America’s Confederate Soldiers Play Fascinating Roles in Belize’s History
The story of how U.S. Confederate soldiers came to make Belize their homes is a fascinating chronicle of innovation and determination.
History buffs who have never heard the name Donald C. Simmons Jr. may want to know more about this Renaissance man. Though not yet 60-years-old, his successful careers include author, filmmaker, social justice advocate, clergyman, contractor, baseball player, coach, university dean, newspaper columnist, city councilman and TV sports commentator.
But Simmons’ longest-lasting legacy is likely to be the seminal, groundbreaking book he wrote about a little-known slice of history that tells a rarely-discussed, post-U.S. Civil War tale. Simmons chronicled the migration of Confederate soldiers to British Honduras, now Belize, simply because everyone there spoke the King’s English.
Details of this historical record began in 1864, about 100 years before Simmons was born. Confederate soldiers, fearful of capture and punishment from victorious Yankees, headed south in search of new lives after their lands had been destroyed by the war. Some went to Brazil, but the language proved a barrier. That’s why so many choose British Honduras as their new homeland and the first parties of homesteaders settled near Punta Gorda.
Based on an existing relationship with the British–motives for selling weapons to Confederate soldiers were purely financial—a link already existed between the Central American nation and members of the Confederate army. In fact, the governor of British Honduras and other officials were eager to recruit these southerners for their cotton and sugar cultivation expertise.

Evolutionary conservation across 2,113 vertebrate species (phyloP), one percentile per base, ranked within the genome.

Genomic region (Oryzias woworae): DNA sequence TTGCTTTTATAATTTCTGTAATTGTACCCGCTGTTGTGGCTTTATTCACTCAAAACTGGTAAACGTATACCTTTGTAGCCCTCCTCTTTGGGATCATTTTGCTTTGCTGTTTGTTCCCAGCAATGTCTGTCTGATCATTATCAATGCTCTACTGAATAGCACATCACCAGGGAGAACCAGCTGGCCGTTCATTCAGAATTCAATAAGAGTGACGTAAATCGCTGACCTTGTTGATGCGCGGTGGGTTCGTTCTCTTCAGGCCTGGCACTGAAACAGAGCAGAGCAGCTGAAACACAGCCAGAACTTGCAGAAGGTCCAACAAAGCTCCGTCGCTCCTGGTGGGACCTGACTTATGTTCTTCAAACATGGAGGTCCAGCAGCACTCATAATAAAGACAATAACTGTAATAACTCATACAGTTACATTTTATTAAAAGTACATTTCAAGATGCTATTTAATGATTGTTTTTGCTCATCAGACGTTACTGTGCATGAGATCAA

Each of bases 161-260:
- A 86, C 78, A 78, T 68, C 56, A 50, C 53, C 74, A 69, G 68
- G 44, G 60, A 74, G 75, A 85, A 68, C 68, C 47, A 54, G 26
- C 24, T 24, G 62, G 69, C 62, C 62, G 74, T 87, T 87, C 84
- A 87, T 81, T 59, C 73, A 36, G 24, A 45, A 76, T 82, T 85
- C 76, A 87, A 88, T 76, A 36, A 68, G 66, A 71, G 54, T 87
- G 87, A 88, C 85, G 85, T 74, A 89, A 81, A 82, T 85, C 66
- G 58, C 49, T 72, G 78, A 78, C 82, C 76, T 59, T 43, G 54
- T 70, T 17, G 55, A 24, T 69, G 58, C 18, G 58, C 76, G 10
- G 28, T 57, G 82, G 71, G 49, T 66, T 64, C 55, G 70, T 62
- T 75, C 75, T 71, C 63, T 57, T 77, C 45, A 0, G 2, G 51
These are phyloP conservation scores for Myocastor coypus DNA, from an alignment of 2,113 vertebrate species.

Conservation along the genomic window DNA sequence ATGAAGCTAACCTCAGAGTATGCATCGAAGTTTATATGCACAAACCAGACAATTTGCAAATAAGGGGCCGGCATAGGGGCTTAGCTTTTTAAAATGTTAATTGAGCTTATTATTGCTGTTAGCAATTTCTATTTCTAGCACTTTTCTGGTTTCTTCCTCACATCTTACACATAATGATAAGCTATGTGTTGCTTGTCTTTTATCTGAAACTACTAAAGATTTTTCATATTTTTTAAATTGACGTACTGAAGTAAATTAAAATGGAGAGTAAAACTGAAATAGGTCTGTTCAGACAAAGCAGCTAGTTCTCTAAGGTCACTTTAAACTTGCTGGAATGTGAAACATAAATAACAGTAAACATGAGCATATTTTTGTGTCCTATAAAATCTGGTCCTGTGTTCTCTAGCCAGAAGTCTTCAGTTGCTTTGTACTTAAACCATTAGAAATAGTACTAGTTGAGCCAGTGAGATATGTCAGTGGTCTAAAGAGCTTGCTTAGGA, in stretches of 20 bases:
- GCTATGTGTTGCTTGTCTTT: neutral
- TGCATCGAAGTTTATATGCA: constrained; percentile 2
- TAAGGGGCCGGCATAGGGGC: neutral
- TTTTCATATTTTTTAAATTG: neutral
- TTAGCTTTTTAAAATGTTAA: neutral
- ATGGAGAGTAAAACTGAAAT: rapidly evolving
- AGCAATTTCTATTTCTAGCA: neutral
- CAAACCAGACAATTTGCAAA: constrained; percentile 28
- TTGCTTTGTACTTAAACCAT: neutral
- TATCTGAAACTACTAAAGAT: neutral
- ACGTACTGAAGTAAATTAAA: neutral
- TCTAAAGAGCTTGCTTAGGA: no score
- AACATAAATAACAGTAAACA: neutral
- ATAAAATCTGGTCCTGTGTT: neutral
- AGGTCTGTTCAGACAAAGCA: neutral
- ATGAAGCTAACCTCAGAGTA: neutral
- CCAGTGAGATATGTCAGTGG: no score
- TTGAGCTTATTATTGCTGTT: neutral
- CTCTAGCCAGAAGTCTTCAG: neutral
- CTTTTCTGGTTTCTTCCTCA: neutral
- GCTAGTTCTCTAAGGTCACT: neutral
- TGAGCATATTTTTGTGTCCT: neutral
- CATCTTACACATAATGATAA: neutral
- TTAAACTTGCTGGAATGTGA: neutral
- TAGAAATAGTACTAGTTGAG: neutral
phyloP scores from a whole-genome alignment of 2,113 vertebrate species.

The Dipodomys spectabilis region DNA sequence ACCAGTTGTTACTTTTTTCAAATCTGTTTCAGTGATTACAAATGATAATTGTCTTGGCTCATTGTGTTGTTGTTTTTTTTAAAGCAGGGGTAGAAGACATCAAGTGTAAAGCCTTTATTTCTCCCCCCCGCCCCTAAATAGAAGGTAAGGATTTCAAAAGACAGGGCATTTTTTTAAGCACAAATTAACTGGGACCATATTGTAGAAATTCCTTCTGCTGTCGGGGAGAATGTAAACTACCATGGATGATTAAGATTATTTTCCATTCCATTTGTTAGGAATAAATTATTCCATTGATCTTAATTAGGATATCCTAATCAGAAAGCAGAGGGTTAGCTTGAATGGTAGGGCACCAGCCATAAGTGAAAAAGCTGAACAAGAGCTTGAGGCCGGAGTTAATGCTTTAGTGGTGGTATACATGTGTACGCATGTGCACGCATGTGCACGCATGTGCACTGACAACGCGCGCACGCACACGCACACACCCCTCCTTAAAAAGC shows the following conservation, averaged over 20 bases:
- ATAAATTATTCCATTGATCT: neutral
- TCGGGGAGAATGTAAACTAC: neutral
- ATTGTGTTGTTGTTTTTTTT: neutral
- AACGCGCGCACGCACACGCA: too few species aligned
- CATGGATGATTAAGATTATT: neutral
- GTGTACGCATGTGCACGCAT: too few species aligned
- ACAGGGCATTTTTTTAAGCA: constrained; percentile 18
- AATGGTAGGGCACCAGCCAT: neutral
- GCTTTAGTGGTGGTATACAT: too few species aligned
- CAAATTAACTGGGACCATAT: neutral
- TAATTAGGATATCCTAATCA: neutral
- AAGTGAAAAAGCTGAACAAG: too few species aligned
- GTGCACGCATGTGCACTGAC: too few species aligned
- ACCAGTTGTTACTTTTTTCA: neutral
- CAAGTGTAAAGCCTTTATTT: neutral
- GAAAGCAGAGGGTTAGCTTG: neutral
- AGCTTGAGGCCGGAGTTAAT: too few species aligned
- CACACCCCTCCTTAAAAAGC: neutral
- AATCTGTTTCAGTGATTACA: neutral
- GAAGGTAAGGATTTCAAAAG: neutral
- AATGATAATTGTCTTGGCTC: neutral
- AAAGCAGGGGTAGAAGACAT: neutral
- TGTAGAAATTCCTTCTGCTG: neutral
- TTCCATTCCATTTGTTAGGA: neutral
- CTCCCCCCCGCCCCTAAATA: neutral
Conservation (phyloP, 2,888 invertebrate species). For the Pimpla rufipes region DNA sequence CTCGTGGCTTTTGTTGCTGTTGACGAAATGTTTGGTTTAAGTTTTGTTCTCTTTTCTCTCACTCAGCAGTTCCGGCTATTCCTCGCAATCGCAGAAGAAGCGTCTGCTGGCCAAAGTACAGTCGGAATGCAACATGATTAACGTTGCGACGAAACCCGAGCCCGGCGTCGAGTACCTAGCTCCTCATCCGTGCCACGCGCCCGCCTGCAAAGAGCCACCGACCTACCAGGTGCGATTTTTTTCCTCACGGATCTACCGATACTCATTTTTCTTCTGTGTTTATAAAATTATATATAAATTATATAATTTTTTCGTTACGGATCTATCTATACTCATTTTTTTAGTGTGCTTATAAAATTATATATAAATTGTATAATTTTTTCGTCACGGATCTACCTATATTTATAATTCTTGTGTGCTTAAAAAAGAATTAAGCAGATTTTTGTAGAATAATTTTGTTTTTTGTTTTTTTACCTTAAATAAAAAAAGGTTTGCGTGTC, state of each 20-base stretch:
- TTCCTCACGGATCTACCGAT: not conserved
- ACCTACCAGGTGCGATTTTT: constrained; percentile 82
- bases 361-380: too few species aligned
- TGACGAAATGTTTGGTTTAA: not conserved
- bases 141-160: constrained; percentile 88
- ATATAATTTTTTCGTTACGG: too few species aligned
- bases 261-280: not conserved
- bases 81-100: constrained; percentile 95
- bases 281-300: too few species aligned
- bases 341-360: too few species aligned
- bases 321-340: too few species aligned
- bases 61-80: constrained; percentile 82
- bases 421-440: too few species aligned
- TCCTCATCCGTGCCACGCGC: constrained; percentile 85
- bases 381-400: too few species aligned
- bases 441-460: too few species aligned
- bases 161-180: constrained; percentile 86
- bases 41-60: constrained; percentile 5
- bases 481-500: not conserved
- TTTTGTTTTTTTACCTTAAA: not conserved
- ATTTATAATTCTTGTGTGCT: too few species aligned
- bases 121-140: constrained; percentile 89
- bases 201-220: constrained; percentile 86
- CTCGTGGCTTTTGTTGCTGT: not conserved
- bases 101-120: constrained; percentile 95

All the while, General Robert E. Lee and U.S. government officials urged members of the Confederacy not to go south—but with so little left of their homes and the dissolution of southern society as they knew it—going to this Caribbean country offered too much promise to be ignored. Eager to fit into a new society, transplanted Confederate soldiers set about improving the land as a welcoming government offered tax incentives to those eager to immigrate.
Former soldiers dug wells with machetes and axes, assessed broad areas of land using an efficient North American survey system, carved a 60-foot-wide swath of land into a major road and established 16 plantations. San Antonio Road and a network of smaller roads still exist today, connecting Punta Gorda to the District’s largest Maya settlement and other Belize hubs.
Gradually losing the allegiance they formerly swore to General Lee and his armed forces, generations of American Confederate soldiers remained in British Honduras long enough to see their descendants become part of the nation’s fiber. They witnessed the day the Brits finally relinquished their claim to the area. Given so unique a history, it’s easy to see why Simmons found this era fascinating and why he wrote, “Confederate Settlements in British Honduras.”
This non-fiction work is a valuable addition to the library of anyone eager to know more about Belize during this era. It was published in 2001 and remains a classic, so if you’re intrigued, ask your librarian for a copy or order it for yourself at https://www.amazon.com/Confederate-Settlements-British-Honduras-Simmons/dp/0786410167.
Photo courtesy: Wikipedia